A disparity study published by Washington State Department of Transportation shows that enterprises owned by white women are no longer discriminated against, meaning they can no longer be included in the Disadvantaged Business Enterprise program, as stipulated in U.S. Department of Transportation rules. The Washington agency has officially asked USDOT to remove white women-owned businesses from their list of minority firms. The National Black Chamber of Commerce notes that this has also happened in North Carolina and will happen in many other states. “The significance of this case is that the state of Washington is actually going through with the process. Lawsuits will follow,” says Harry Alford, the chamber’s president and CEO. He said the compromise to this is to put white women in their separate program, with separated goals from Blacks, Hispanics, Asians and Native Americans. “That would stop the “cannibalism” that began ever since white women entered the [DBE] program in 1987.”
Mobile App for Blacks
Terrance Jackson, founder and CEO of StartUpTown, a non-profit seeking to develop wireless networks, is developing a mobile application that will rate products based on how well those products support Black employment. From the 1960s to today, the Black unemployment rate has been about two to two-and-a-half times that of whites, and it is likely that nearly one in five Black workers was unemployed at some point in 2013, Jackson says. Black women made up 12.5 percent of all female workers in June of 2009, yet accounted for over 42 percent of job losses for all women between June 2009 and June 2011. Black women’s unemployment rate increased 2.1 percent in the same period, three times the increase of the next highest unemployment rate (Black men). On average, only 2.58 percent of goods and services contracted out by Fortune 500 corporations are awarded to Black firms. StartUpTown is also planning to build a mobile phone network in a rural village in the Democratic Republic of Congo.
A joint study on recent trends in minority access to housing found radically different experiences among races, conducted by Zillow Inc., and the National Urban League, found that although Hispanics and Blacks make up 17 percent and 12 percent of the U.S. population, respectively, of represented only 5 percent and 3 percent of the conventional mortgage application pool. The study, “A House Divided: How Race Colors The Path To Homeownership,” shows Blacks experience the highest loan application denial rates. One in 4 Blacks will be denied their conventional loan application, as opposed to 1 in 10 whites. Disparities in homeownership rates persist: 73.9 percent of whites own a home, but the rate is 60.9 percent for Asians, 50.9 percent for Hispanics, and 46.5 percent for Blacks. The rise and subsequent fall of home values in the U.S. housing bubble disproportionately affected Black and Hispanic homeowners.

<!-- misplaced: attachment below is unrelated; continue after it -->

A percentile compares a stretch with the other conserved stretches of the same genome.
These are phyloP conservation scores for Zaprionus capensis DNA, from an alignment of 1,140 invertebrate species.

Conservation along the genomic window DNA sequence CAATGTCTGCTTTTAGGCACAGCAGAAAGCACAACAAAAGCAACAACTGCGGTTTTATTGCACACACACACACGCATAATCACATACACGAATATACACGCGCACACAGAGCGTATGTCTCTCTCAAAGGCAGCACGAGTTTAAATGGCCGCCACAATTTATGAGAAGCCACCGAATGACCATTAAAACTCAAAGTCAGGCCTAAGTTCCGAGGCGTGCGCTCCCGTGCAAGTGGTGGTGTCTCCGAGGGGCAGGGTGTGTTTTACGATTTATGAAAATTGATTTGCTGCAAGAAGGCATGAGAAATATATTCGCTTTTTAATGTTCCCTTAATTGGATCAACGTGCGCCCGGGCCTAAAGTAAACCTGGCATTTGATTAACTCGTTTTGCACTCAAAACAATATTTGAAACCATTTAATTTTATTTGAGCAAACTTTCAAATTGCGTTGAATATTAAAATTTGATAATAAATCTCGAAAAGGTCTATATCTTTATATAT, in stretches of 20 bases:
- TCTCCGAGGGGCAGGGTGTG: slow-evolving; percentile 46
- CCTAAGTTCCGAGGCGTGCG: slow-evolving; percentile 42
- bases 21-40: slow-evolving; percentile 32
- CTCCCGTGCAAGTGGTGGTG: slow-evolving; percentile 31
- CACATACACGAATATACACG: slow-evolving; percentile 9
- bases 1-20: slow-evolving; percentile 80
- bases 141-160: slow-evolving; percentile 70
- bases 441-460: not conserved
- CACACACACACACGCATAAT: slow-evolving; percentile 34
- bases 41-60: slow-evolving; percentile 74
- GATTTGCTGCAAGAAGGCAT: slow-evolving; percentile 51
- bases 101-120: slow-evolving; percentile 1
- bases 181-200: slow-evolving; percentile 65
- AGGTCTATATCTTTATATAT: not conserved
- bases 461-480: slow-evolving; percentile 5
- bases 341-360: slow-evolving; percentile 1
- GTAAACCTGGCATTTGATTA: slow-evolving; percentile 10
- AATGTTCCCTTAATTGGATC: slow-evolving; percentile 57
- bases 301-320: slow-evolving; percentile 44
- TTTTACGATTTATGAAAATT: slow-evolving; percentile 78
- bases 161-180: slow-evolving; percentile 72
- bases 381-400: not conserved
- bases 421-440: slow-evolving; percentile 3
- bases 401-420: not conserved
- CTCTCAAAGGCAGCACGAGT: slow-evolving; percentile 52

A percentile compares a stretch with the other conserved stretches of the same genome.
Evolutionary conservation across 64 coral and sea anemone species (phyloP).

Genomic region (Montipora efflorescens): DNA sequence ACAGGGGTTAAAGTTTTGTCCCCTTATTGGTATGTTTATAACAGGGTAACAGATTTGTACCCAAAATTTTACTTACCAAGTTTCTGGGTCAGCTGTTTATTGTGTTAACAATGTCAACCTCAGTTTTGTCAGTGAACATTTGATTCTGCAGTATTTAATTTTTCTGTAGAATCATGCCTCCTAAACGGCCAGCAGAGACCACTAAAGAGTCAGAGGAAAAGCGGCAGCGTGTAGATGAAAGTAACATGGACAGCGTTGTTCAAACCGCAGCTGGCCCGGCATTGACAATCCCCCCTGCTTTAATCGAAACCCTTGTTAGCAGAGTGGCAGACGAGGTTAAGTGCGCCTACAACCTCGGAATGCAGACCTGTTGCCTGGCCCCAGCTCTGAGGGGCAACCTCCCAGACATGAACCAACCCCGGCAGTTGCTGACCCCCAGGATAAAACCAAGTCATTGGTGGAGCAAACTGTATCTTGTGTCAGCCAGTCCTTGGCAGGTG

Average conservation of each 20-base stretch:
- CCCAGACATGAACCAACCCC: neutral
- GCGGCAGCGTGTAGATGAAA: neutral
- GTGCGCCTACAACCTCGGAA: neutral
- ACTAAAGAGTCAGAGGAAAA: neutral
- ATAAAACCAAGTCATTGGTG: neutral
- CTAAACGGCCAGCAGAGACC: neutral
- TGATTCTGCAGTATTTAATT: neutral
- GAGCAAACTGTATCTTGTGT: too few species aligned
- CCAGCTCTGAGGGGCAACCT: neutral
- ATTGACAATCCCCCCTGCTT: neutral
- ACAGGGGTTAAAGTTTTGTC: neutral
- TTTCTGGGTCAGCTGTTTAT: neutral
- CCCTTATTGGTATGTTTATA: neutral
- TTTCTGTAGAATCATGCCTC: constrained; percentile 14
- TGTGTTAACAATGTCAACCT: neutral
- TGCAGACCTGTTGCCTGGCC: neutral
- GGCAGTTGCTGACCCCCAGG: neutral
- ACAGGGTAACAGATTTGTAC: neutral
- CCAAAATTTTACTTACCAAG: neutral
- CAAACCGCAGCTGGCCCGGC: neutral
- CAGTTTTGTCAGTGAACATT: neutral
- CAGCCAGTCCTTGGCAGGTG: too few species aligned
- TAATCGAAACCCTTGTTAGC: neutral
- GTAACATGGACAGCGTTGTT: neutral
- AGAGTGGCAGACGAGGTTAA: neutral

Microloans for Women
Wells Fargo invested $1 million in Grameen America — a microfinance organization dedicated to helping women who live in poverty build small businesses — to fund microloans to low-income women entrepreneurs in California and Texas. Wells Fargo’s investment will help Grameen America expand in the two states, and marks the company’s second such investment in Grameen America. Wells Fargo investments also helped Grameen America expand operations in Charlotte, N.C., and the San Francisco Bay Area. The bank offers retail savings accounts in select locations to Grameen America’s members, who are encouraged to make weekly savings deposits as part of the Grameen America program. The average size of a Grameen America microloan is $2,200. To date, Grameen America has disbursed more than $109 million in microloans to more than 19,000 women in New York, Omaha, Indianapolis, the Bay Area, Charlotte and Los Angeles. In addition to microloans, Grameen America offers members financial training, and savings and credit-building programs to build small businesses.
Carver in East Harlem
Carver Federal Savings Bank, the country’s largest African-American and Caribbean-American-operated bank, announced a $10,000 contribution to Union Settlement Association to help fund various programs, offer financial seminars to association employees and members, and coordinate employee volunteer opportunities. Founded in 1895, the association is the oldest and largest social services provider for residents of East Harlem, and one of the largest settlement houses in New York. It offers programs in education, health, job training, senior services, youth development, childcare, counseling and economic development. The Carver-Union Settlement Association partnership follows the bank’s opening of its newest branch a year ago in the East Harlem community.
Valuing Higher Education
A 2013 Houston Education Survey from Rice University’s Kinder Institute for Urban Research found that African-Americans (at 90 percent) were the most likely to insist that success today requires education beyond high school, followed by Asians (at 85 percent) and Latinos (at 78 percent). Whites (at 64 percent) were the least inclined to say that postsecondary education is necessary for success in today’s economy. Moreover, 92 percent of all parents with school-aged children (regardless of ethnicity) said they hoped their child would be able, at a minimum, to graduate from college. Survey author Stephen Klineberg, Kinder Institute co-director and Rice professor of sociology says the survey discredits the belief that Blacks or Latinos do not value education as much as Anglos and Asians do. The educational disparities have much more to do with resources and income inequalities than with any presumed differences in aspirations or values, he says.